Slavery and Liberty in the American Revolution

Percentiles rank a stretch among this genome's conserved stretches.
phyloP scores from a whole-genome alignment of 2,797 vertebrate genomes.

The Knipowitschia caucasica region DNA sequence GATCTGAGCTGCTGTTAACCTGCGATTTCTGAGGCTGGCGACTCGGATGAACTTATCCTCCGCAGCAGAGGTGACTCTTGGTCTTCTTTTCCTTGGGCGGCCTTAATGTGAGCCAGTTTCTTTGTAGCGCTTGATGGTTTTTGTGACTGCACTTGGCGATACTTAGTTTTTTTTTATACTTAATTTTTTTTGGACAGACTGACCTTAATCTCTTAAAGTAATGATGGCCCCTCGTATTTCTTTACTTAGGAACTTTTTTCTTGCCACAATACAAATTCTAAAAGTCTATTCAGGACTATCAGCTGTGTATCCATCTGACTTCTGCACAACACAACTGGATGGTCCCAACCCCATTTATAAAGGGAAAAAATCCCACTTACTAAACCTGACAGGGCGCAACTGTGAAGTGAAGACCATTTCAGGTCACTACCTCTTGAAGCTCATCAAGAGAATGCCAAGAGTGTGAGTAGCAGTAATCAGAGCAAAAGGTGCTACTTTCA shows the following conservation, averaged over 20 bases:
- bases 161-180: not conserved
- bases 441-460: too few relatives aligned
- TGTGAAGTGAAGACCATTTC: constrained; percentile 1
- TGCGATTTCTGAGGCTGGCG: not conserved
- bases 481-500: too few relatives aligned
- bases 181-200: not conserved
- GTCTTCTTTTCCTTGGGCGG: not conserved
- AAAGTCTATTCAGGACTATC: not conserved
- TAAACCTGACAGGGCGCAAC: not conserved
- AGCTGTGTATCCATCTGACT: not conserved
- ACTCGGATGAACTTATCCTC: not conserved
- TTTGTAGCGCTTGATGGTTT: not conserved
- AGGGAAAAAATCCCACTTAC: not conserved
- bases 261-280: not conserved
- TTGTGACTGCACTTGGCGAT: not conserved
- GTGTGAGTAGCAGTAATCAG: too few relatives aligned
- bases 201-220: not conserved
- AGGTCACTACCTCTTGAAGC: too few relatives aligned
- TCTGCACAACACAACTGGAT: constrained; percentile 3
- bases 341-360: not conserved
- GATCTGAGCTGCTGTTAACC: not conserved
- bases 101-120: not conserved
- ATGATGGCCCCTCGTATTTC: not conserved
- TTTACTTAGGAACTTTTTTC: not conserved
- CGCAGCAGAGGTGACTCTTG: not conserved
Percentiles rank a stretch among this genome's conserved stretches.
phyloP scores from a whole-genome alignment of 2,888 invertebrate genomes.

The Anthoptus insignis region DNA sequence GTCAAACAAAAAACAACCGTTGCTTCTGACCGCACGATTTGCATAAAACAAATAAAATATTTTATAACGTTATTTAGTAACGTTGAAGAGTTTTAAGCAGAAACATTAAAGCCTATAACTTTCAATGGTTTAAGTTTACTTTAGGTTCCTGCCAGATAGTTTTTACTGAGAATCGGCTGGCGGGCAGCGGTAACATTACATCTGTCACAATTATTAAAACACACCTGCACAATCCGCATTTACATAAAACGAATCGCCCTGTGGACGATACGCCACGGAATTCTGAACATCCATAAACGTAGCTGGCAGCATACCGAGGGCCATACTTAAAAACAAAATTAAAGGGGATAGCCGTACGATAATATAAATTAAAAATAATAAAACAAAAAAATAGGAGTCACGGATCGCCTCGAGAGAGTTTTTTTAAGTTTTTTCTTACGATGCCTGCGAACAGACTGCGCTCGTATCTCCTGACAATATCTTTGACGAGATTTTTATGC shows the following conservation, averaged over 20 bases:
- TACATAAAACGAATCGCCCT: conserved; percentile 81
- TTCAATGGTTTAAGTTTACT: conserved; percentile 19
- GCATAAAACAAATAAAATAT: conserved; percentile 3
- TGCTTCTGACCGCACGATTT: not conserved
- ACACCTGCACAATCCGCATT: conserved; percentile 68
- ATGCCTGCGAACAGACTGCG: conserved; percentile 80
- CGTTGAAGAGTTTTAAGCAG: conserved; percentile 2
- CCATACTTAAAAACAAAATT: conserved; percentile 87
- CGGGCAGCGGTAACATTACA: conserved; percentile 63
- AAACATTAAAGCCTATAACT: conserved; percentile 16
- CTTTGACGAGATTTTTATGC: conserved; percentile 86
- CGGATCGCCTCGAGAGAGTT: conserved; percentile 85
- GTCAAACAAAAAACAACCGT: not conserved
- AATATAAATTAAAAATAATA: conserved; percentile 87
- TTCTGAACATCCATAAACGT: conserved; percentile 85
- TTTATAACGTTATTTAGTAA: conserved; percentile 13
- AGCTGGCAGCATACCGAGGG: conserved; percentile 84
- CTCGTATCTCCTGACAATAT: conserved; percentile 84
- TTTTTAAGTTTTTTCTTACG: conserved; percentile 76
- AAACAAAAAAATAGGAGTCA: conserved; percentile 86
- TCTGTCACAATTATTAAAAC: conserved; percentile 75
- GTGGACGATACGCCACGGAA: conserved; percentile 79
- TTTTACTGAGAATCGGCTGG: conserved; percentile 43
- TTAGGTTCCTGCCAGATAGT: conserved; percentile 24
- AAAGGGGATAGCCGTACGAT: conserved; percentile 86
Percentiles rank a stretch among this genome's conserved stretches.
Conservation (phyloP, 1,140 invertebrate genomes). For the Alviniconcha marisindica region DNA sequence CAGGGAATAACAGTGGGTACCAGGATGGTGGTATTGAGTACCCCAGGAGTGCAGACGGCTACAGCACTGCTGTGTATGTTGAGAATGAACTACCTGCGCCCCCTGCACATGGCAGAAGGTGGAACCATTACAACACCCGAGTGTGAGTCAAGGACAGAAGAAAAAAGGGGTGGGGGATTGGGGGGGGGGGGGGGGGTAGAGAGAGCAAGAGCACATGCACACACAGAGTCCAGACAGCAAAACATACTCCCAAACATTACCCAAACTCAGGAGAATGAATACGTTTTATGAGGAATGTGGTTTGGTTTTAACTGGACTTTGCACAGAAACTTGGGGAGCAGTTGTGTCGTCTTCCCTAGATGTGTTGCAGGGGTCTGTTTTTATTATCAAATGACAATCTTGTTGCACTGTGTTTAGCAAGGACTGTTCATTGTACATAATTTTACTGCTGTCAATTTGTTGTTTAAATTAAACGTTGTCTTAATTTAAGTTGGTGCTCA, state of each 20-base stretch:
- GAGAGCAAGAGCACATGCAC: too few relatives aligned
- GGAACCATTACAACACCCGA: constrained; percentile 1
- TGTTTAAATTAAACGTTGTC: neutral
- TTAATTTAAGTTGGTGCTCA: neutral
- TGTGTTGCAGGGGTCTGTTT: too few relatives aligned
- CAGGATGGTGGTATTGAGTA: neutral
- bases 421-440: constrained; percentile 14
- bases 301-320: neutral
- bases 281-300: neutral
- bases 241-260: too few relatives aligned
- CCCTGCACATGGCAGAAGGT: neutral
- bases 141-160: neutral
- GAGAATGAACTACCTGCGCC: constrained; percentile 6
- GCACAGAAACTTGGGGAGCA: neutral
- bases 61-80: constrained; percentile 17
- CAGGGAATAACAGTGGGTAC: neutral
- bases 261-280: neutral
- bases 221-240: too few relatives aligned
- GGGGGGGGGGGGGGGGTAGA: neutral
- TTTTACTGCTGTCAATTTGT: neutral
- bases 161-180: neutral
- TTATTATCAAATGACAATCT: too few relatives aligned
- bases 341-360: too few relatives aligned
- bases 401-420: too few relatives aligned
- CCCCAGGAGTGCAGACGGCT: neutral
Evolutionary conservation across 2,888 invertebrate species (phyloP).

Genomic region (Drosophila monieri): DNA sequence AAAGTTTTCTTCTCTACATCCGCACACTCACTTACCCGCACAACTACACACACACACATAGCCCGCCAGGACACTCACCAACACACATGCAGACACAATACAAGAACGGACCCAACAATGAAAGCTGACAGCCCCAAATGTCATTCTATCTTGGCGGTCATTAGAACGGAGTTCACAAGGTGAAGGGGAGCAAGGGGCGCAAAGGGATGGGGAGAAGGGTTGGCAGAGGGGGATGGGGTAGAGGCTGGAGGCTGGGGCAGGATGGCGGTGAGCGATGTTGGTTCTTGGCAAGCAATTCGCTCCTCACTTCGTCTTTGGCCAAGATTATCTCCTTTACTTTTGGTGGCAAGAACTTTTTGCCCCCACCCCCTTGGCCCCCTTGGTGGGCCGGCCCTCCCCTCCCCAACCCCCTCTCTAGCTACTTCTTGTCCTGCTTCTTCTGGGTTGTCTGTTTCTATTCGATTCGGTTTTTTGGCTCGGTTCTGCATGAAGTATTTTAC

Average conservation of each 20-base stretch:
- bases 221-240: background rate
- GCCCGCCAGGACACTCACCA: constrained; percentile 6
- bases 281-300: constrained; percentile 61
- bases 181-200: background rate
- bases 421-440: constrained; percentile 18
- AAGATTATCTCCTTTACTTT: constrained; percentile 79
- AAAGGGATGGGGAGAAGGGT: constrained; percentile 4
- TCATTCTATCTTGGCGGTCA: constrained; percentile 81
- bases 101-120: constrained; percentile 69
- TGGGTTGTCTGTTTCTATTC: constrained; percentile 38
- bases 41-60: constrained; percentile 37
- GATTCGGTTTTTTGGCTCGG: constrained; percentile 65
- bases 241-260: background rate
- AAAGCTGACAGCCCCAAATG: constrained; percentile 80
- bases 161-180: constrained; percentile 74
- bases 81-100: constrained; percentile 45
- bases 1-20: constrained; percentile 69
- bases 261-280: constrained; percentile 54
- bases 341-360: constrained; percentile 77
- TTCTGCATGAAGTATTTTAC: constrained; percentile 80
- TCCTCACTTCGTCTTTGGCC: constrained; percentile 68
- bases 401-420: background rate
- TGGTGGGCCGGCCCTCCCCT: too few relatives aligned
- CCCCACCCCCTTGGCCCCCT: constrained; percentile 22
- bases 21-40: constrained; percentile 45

John Laurens's Black Regiment ProposalEarly in 1776, as many Americans moved toward an emotionally wrenching separation from Great Britain, two young South Carolinians studying abroad discussed their country's uncertain future. John Laurens, son of the wealthy merchant and planter, Henry Laurens, ardently embraced republicanism and independence. Francis Kinloch, ward of former South Carolina royal governor Thomas Boone, feared that his countrymen, without a monarch to check democratic excesses, would degenerate into anarchy. In defending revolution and republicanism, Laurens recognized the disparity between American ideals and practices. It was hypocritical, he wrote, for white Americans to demand their liberty while they held blacks in bondage: